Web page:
David A. Weitz
David Weitz's group studies the physics of soft condensed matter, materials which are easily deformed by external stresses, electric, magnetic or gravitational fields, or even by thermal fluctuations. These materials typically possess structures which are much larger than atomic or molecular scales; the structure and dynamics at the mesoscopic scales determine macroscopic physical properties. The goal of this research is to probe and understand the relationship between mesoscopic structure and bulk properties. We study both synthetic and biological materials; our interests extend from fundamental physics to technological applications, from basic materials questions to specific biological problems. The techniques we use include video image analysis, light scattering, optical microscopy, rheology, and laser tweezing. We also develop new techniques to study these materials; we pioneered the use of multiple scattered waves to study dynamics and mechanical properties of materials, and applied these optical methods to measure the rheological properties of materials in what is now called microrheology.
There are currently three major research themes in the group. The first is colloid physics, which includes the study of colloidal particles as models systems for the study of materials. We investigatge the growth and dynamics of colloidal crystals, glasses and gels; light scattering and confocal microscopy are combined to probe both structure and dynamics of these materials. We investigate the structure and properties of glasses and gels formed with attractive interactions, and search for the universal behavior that can describe such disordered structures. This work is motivated both by fundamental interest and important applications of these systems to create novel structures and to model the properties of materials.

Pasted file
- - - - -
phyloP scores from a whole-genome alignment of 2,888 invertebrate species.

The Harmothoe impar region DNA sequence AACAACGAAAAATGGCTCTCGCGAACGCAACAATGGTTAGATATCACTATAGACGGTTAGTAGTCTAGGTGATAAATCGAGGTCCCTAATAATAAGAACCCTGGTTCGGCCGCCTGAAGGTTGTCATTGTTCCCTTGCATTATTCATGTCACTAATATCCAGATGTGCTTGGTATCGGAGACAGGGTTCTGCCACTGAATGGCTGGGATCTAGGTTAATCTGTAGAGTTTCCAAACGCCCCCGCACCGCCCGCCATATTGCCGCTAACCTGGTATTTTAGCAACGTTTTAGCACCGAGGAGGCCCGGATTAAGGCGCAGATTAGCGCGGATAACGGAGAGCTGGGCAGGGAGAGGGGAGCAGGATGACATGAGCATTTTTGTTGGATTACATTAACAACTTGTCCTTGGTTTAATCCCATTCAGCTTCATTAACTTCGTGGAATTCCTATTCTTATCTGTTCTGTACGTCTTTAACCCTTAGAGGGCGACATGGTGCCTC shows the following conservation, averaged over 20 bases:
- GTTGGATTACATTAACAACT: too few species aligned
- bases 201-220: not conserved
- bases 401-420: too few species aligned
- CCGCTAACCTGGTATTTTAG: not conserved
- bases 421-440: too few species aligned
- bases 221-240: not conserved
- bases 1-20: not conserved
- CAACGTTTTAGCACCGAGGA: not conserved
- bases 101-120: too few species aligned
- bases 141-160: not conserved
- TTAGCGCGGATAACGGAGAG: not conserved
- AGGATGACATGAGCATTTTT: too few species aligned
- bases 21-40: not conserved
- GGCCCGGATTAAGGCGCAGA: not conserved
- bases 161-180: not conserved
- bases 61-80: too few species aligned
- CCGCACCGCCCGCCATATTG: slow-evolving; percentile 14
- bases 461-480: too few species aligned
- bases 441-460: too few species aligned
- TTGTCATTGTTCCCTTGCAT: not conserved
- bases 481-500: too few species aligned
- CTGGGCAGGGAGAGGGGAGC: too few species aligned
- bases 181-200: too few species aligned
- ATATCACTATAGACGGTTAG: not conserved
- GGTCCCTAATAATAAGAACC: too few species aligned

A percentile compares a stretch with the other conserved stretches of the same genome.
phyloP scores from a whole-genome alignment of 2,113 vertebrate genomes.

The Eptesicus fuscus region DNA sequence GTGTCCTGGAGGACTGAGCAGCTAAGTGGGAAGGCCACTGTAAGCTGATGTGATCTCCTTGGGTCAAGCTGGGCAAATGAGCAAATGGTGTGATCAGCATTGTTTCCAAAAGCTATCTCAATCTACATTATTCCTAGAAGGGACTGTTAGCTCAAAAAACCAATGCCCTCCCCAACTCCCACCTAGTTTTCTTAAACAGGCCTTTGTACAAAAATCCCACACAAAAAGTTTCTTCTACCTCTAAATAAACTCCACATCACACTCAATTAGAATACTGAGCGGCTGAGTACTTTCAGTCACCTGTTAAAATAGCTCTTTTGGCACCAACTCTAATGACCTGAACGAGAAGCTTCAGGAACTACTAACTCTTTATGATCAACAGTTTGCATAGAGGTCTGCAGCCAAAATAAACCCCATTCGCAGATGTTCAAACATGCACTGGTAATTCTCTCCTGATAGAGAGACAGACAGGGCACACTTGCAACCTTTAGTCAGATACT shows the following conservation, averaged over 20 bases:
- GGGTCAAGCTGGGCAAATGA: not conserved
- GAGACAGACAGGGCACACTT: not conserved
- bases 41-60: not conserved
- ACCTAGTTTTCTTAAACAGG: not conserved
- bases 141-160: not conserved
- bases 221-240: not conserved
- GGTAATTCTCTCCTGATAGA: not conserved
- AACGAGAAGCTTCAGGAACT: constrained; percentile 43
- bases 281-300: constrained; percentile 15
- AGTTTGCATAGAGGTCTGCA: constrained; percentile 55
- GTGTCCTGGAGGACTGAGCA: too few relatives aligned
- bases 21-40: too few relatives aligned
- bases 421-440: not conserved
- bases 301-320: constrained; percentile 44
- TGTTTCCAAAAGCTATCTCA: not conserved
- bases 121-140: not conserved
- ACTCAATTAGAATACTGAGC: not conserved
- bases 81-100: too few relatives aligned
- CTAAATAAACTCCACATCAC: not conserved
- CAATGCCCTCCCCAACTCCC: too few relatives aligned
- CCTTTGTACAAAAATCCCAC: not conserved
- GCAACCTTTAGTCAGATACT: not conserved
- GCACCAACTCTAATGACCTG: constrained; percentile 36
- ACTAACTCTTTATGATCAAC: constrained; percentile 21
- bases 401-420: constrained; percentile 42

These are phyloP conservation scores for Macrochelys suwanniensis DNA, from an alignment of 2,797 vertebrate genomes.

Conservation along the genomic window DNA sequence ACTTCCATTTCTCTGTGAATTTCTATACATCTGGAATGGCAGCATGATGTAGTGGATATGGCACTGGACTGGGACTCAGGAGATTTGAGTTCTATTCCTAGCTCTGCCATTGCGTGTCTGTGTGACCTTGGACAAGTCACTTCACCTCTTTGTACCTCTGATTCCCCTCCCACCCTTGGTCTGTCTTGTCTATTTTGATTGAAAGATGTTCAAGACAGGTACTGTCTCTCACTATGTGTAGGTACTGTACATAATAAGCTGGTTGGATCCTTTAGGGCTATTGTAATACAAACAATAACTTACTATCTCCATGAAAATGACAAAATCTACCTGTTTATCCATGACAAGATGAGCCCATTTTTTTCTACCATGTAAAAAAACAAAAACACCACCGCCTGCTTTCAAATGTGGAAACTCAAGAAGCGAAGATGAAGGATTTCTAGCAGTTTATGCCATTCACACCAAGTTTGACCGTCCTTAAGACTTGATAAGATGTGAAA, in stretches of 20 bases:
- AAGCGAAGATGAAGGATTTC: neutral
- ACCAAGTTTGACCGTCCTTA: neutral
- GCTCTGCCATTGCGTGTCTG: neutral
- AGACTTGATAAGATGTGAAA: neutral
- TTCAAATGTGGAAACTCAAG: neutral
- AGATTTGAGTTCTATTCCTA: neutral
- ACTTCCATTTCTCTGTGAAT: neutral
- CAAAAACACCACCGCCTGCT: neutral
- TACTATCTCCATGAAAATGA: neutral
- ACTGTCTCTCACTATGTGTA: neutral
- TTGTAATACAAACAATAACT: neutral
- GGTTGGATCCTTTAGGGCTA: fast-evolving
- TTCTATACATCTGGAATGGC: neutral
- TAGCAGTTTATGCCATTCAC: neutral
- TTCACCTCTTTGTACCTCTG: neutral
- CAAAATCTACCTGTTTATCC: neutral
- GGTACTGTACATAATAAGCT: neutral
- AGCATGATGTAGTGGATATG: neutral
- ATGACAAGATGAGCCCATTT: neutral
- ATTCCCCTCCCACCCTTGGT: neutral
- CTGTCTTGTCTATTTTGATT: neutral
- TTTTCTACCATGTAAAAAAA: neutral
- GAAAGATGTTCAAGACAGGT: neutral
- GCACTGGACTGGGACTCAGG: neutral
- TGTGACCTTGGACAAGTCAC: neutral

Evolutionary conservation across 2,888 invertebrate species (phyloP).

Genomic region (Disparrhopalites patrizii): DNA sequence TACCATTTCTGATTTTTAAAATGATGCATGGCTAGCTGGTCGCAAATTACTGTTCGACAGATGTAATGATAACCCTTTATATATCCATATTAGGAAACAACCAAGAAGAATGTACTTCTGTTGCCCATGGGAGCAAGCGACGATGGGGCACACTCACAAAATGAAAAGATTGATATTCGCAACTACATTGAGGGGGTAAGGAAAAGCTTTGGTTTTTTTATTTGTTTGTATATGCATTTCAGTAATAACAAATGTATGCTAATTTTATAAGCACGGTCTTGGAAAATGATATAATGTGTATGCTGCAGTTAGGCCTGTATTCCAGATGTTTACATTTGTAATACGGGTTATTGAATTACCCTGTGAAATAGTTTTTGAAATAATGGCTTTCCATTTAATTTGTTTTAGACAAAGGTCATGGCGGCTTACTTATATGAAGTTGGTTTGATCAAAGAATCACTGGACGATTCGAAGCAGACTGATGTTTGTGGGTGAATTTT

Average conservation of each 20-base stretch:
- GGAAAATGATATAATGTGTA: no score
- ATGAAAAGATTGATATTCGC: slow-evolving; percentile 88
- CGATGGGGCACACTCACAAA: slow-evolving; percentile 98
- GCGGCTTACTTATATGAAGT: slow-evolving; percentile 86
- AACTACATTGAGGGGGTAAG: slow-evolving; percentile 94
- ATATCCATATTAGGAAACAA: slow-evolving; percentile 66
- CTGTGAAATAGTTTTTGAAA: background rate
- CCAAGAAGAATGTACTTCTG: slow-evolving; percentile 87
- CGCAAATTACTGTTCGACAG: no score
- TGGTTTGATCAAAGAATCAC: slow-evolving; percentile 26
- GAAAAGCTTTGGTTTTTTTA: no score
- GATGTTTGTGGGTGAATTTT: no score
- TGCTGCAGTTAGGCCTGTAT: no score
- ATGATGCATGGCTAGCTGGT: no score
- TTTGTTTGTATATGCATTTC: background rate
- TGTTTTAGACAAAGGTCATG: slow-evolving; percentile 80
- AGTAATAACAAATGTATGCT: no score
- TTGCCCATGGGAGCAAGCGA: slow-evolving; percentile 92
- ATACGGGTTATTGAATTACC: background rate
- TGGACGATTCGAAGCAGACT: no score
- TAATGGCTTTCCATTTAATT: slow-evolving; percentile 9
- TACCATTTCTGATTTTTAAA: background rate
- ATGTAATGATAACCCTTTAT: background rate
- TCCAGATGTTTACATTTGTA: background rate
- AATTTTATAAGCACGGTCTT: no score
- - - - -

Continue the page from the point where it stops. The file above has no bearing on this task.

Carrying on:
A second major theme is biophysics. We focus on the mechanical properties of cells, and develop new methods to probe these properties. We use purified proteins to form reconstituted biopolymer networks, and study rheological properties of these systems. By incorporating molecular motors into these networks, we study the properties of highly non-equilibrium, active materials, and develop models to describe the properties of such materials. We apply the insight gained from these model systems to investigate the mechanical behavior of cells.
The third major theme is microfluidics, where our focus is on the use of multiphase fluid flow to create, control and use emulsions with microfluidic devices. We engineer novel structures made from colloids, polymers or lipids that can be used to encapsulate materials. These structures are formed from multiple emulsions which are controllably produced with microfluidic devices. In addition, we are developing microfluidic devices that use individual droplets as microreactors, with volumes as small as femtoliters. The precise control over these droplets afforded by the microfluidic devices enables us to use them as reaction vessels for very high throughput studies of biological reactions. We are developing methods to improve the functionality of enzymes through directed evolution of their function, and to study the properties of large populations of individual cells encapsulated within the droplets.
Our work spans fundamental science to direct applications. Many projects are carried out in collaboration with industry; we do the fundamental science that also addresses important technological questions. In addition, some of our work is spun out into start-up companies, providing alternate career opportunities.
Faculty Assistant: Matthew Zahnzinger
29 Oxford Street
Cambridge, MA 02138